The Born Identity
Daily Show
Full Episodes
Political HumorJoke of the Day

I just don't get these people. When even Michelle Malkin thinks you're crazy, it's time to step back and re-evaluate you life.

It has been a while since we heard from the Boss Limbaugh I suppose

I know Limbaugh is scum, but this talk about "racism" against the poor unfortunate white man makes me really pissed off.

As usual, Limbaugh is a stranger to the facts.

Here is the transcript of what President Obama said (from Media Matters):
Question: Thank you, Mr. President. Recently, Professor Henry Louis Gates, Jr., was arrested at his home in Cambridge. What does that incident say to you and what does it say about race relations in America?

Obama: Well, I should say at the outset that Skip Gates is a friend, so I may be a little biased here. I don't know all the facts.

What's been reported though is that the guy forgot his keys, jimmied his way to get into the house. There was a report called in to the police station that there might be a burglary taking place. So far, so good, right? I mean, if I was trying to jigger into -- well, I guess this is my house now, so...


... it probably wouldn't happen. But let's say my old house in Chicago.


Here, I'd get shot.


But so far, so good. They're -- they're reporting. The police are doing what they should. There's a call. They go investigate what happens.

My understanding is, at that point, Professor Gates is already in his house. The police officer comes in. I'm sure there's some exchange of words. But my understanding is, is that Professor Gates then shows his ID to show that this is his house and, at that point, he gets arrested for disorderly conduct, charges which are later dropped.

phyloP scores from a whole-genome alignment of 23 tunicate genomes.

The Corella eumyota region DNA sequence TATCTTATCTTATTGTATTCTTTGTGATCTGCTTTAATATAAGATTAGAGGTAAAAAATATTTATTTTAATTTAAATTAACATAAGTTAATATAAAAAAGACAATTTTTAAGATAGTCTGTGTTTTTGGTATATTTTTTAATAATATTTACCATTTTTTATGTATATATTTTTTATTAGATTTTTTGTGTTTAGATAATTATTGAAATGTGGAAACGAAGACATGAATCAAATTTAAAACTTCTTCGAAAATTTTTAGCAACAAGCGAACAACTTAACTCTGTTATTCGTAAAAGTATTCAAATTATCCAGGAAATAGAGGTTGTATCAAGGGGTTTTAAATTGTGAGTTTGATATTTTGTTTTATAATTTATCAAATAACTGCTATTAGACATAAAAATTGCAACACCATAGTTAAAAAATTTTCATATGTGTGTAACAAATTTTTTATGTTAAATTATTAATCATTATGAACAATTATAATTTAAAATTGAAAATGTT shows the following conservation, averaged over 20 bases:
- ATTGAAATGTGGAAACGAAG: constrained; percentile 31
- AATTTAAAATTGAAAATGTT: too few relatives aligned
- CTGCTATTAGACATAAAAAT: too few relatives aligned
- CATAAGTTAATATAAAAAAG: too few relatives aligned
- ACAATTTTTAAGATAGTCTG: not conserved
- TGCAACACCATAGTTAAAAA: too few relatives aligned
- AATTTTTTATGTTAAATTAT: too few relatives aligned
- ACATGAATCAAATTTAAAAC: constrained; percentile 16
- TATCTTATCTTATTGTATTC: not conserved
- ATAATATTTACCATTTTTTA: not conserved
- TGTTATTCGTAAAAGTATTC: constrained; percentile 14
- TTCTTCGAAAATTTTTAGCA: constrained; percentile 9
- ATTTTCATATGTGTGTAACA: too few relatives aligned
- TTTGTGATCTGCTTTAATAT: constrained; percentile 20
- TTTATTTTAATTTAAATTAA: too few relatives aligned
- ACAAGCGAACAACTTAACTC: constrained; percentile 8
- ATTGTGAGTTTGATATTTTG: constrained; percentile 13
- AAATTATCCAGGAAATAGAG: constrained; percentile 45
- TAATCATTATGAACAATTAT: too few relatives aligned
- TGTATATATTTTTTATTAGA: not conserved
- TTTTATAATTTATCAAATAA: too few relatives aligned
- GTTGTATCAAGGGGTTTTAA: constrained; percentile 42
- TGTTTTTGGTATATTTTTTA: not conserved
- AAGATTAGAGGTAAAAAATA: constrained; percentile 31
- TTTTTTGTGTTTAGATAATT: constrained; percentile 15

Now, I don't know, not having been there and not seeing all the facts, what role race played in that. But I think it's fair to say, number one, any of us would be pretty angry; number two, that the Cambridge police acted stupidly in arresting somebody when there was already proof that they were in their own home; and, number three, what I think we know separate and apart from this incident is that there's a long history in this country of African-Americans and Latinos being stopped by law enforcement disproportionately. That's just a fact.

As you know, Lynn, when I was in the state legislature in Illinois, we worked on a racial profiling bill because there was indisputable evidence that blacks and Hispanics were being stopped disproportionately. And that is a sign, an example of how, you know, race remains a factor in the society.